You’ve identified your potential overseas market, sorted out your products, logistics for shipping, taxes, duties and payment methods and are ready to start selling right? Wrong!

In order to be visible to your online audience overseas and achieve success with those conversions, you really need to consider building a multilingual store with an international domain and a robust international SEO strategy. Once you’ve covered all of the points in our international SEO guide, you will start to notice a significant uplift in the number of international customers who discover your brand using their preferred search engine, and ultimately will buy your product.  

Read on to discover the benefits of international SEO in our top 9 SEO tips to help you reach your global audience, build your international brand reputation and boost your international sales. Here's our top 9 tips:

  1. Use of multilingual URLs
  2. International domains
  3. 301 redirect strategy
  4. International keyword research
  5. Translate your store content
  6. Localise store content
  7. Get fresh with your content
  8. Set up geo-tagging in your Schema
  9. International link building

1. Use of multilingual URLs

Consider using localised URLs for each language version of your site. To ensure your site is search engine friendly. The use of HTML signals to help Google understand your international site using hreflang tags is essential, for example, a hreflang tag on a UK page which has a French version would look like the below.

<link rel=”canonical” href=”https://www.example.co.uk”/>

<link rel=”alternate” hreflang=”fr-fr” href=”https://www.example.fr” />

This tagging will allow google to show the correct language version based on a user’s geographical location. Having returning tags for each page is essential for them to work as intended, so don’t forget! This means the French version would have to have a returning tag to complete the signal for Google, see below.

<link rel=”canonical” href=”https://www.example.fr”/>

<link rel=”alternate” hreflang=”en-gb” href=”https://www.example.co.uk” />

According to Google, if you use different URLs for each language version of a page it sends a clear signal to the search engine, determining the location and relevance of your site compared to other sites in that same country. This means that by adopting the localised URL, your brand should appear higher in the search results of country-specific search engines across the world.

The good news is that if you are a Shopify merchant, this is one less headache as Shopify automatically set up hreflang tags and sitemaps for each domain.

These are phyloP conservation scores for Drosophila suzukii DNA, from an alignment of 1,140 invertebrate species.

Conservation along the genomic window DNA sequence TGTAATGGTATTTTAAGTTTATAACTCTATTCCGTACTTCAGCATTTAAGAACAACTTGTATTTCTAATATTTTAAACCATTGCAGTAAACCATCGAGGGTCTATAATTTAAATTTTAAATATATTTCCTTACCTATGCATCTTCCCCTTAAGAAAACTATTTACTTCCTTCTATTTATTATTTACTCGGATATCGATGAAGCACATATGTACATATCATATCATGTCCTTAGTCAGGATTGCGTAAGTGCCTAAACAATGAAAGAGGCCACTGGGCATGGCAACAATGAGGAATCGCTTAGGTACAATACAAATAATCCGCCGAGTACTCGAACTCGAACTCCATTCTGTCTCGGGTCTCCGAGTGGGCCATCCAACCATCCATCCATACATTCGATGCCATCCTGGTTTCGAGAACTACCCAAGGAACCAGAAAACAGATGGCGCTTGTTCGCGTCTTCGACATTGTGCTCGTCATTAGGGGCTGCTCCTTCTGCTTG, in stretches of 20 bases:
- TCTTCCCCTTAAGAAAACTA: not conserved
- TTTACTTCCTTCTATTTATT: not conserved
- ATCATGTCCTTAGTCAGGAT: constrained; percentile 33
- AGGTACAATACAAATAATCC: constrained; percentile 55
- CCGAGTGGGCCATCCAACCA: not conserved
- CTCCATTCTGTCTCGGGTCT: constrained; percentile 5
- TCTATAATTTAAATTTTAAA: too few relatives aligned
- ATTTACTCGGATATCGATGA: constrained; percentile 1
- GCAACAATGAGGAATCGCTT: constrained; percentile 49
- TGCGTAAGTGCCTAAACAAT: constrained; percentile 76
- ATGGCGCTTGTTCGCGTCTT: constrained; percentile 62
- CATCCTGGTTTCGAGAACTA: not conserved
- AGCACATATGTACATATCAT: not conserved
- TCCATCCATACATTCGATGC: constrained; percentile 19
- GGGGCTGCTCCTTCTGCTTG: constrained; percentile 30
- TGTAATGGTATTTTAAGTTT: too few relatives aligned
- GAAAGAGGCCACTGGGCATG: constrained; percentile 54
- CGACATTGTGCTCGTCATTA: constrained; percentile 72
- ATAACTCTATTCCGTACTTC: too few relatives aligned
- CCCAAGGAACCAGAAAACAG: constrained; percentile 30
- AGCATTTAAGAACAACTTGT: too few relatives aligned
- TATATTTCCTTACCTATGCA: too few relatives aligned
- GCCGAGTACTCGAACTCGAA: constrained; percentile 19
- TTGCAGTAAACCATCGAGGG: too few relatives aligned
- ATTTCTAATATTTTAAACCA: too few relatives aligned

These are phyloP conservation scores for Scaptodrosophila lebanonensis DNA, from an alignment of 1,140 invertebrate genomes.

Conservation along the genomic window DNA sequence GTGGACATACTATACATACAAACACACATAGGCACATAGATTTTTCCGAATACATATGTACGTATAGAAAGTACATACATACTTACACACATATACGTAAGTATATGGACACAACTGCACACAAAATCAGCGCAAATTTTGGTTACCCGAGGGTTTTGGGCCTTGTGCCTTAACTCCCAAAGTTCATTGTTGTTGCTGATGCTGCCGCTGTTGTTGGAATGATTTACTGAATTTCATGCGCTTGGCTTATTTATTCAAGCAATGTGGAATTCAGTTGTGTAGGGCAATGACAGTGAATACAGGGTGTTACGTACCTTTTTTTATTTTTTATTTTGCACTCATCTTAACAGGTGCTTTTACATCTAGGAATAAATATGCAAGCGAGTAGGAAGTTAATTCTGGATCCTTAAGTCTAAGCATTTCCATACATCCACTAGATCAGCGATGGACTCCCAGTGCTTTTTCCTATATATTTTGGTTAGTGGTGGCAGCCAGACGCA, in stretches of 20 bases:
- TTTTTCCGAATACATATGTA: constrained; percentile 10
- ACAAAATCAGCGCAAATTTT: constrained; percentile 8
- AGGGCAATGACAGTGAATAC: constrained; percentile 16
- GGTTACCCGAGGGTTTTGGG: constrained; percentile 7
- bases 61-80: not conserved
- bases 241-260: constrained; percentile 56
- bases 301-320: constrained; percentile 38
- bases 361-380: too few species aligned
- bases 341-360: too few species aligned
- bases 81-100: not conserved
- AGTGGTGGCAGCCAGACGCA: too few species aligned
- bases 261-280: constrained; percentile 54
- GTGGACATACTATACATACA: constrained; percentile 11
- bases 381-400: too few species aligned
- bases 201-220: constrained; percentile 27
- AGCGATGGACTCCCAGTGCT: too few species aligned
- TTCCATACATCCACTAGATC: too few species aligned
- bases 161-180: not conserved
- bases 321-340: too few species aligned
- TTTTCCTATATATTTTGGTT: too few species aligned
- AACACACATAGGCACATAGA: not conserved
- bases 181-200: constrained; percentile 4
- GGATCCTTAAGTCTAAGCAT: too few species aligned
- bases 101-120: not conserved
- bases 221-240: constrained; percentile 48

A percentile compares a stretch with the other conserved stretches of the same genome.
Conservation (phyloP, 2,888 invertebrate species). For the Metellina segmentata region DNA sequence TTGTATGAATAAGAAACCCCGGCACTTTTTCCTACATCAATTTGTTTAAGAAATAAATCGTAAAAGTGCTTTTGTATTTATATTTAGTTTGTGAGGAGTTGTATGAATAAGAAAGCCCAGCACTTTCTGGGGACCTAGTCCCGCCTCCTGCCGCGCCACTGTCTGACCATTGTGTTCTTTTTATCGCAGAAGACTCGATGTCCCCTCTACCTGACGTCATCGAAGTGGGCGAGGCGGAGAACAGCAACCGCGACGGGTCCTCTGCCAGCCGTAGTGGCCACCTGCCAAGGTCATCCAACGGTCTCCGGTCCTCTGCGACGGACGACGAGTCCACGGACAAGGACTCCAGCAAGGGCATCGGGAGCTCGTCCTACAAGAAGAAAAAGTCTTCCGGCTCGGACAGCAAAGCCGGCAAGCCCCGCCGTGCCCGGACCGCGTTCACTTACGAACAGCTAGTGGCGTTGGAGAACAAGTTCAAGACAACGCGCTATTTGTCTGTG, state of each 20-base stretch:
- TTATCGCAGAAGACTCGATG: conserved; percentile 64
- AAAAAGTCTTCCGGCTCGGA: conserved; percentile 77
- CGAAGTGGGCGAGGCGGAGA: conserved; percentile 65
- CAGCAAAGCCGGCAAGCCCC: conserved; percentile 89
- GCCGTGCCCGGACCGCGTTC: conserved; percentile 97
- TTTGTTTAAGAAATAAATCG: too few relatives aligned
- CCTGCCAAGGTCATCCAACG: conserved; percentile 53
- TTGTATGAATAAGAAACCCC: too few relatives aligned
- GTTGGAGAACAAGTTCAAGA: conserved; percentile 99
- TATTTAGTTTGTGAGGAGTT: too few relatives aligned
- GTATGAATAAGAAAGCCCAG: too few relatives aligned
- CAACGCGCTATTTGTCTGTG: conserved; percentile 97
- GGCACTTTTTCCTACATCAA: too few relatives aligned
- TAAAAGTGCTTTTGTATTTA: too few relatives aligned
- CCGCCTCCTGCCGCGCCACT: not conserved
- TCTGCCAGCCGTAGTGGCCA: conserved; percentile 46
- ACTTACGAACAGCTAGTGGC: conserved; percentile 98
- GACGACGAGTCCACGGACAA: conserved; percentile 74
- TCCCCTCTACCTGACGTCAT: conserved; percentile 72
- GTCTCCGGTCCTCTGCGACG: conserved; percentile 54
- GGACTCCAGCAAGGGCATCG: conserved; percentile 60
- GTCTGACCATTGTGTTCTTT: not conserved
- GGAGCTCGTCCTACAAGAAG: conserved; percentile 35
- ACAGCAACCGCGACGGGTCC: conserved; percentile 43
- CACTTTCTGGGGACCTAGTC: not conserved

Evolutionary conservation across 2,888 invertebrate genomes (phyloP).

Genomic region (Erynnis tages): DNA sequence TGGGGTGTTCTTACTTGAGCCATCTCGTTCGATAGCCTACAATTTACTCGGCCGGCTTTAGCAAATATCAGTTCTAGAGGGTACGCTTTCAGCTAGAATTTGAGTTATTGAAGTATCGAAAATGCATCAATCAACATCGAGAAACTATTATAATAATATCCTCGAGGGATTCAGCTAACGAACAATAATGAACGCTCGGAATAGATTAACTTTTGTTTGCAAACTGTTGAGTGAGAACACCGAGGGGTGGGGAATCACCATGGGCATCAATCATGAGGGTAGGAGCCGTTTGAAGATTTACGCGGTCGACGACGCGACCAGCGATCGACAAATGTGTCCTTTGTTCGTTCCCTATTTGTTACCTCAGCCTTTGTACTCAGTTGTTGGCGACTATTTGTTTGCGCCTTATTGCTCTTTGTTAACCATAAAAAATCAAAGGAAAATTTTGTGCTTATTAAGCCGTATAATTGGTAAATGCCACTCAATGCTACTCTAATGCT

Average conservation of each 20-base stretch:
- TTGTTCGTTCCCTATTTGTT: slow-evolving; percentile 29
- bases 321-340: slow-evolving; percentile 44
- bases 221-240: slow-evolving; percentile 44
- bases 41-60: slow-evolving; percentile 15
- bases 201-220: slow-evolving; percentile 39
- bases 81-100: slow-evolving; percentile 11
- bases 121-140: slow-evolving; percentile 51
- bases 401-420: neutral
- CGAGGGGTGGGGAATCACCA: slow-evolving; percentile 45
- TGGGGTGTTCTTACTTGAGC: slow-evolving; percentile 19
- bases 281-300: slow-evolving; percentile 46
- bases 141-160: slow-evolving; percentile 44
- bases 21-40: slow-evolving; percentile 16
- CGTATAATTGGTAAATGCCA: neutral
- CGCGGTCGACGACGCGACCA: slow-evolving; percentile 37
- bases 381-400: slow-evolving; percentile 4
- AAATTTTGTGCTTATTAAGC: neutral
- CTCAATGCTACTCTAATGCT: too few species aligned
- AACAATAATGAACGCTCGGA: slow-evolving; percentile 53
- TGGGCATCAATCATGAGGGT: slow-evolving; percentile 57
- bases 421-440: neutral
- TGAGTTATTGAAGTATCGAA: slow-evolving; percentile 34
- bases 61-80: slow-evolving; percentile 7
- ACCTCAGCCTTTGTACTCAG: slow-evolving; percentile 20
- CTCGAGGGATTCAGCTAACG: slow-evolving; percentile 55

spanish-website-keyboard

2. International domains

An international domain is a URL which is specific to that country or region.

You should use these to serve up the best localised shopping experience for the target country as you can then set the site to the local language and currency, and offer payment options which suit your target audience.

Before you start to think about how to translate and localise your website, you need to choose the right international domain structure that suits your eCommerce business to localise your storefront experience to international buyers. There are 3 options:

Domain type

What is it?

When to use this

CCTLDs

Country code top level domains

(Best for larger internationally recognised  brands – costly to set up)

 

You migrate your site to a country specific domain hosting and use specific two-letter country coded URLs such as .fr .es .de for a French, Spanish or German version of your site instead of keeping a .com domain. Examples:

myshop.com.fr

myshop.com.es

myshop.com.de

A website domain on a .com could be anywhere in the world, whereas these CCTLD domains as the most accurate at indicating location to search engines (geo-targeting), and since Google wants to prioritise results closest to the user, you will rank higher than a brand using a generic domain.

Sub-domains

(Best for companies who want to keep brand name in main domain, but need separate international sites for business reasons)

The Subdomain will become a division of your main site, containing separate internationalised content and is identified to the left of the main URL. Examples:

fr.myshop.com

es.myshop.com

de.myshop.com

 

Use this structure if you want to keep your main website but need to create a version in a different language to target a specific audience and/or country.

Note that the subdomain may or may not pass link equity from the root domain.

Sub-directories

(Good for well-established sites who don’t have a global brand or big budget, and who don’t have significantly different products to sell to each country)

The Subdirectory is a section of the main URL which hosts a specific subdivision of content.

Examples:

myshop.com/fr/

myshop.com/es/

myshop.com/de/